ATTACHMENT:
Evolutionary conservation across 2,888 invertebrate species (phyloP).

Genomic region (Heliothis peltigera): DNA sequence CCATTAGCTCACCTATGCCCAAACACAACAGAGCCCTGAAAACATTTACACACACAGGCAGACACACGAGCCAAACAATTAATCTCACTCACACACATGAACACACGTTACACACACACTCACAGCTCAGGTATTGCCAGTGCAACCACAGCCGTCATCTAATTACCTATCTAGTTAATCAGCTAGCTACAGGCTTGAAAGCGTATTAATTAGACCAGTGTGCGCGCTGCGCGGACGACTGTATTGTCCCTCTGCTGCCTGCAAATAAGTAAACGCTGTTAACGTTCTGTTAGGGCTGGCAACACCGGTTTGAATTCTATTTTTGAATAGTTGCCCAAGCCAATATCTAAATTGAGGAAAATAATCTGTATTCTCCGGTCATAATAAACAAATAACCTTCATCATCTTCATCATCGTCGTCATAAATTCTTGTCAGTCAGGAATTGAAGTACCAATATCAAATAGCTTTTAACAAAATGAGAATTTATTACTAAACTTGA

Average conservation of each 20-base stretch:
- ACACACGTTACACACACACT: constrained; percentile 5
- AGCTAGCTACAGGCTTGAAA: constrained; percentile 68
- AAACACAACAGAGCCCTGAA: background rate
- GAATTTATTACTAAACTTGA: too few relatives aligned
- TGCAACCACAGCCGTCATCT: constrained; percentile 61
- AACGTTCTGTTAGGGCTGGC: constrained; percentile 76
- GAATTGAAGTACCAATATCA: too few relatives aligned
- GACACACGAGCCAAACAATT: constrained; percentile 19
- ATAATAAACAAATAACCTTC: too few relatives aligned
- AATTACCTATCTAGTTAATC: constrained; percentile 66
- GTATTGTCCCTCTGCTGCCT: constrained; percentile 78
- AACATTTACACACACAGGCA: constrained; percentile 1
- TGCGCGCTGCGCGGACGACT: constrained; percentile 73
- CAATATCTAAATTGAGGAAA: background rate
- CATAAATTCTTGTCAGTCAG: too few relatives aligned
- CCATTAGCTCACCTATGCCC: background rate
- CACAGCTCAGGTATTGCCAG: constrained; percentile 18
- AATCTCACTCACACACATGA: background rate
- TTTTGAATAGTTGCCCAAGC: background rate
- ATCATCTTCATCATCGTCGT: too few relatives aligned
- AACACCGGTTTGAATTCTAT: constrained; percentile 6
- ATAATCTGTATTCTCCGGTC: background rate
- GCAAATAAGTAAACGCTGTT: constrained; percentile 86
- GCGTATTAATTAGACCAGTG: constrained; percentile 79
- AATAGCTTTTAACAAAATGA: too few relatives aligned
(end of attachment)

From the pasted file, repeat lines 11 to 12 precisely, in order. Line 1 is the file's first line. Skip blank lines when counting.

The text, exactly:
- GACACACGAGCCAAACAATT: constrained; percentile 19
- ATAATAAACAAATAACCTTC: too few relatives aligned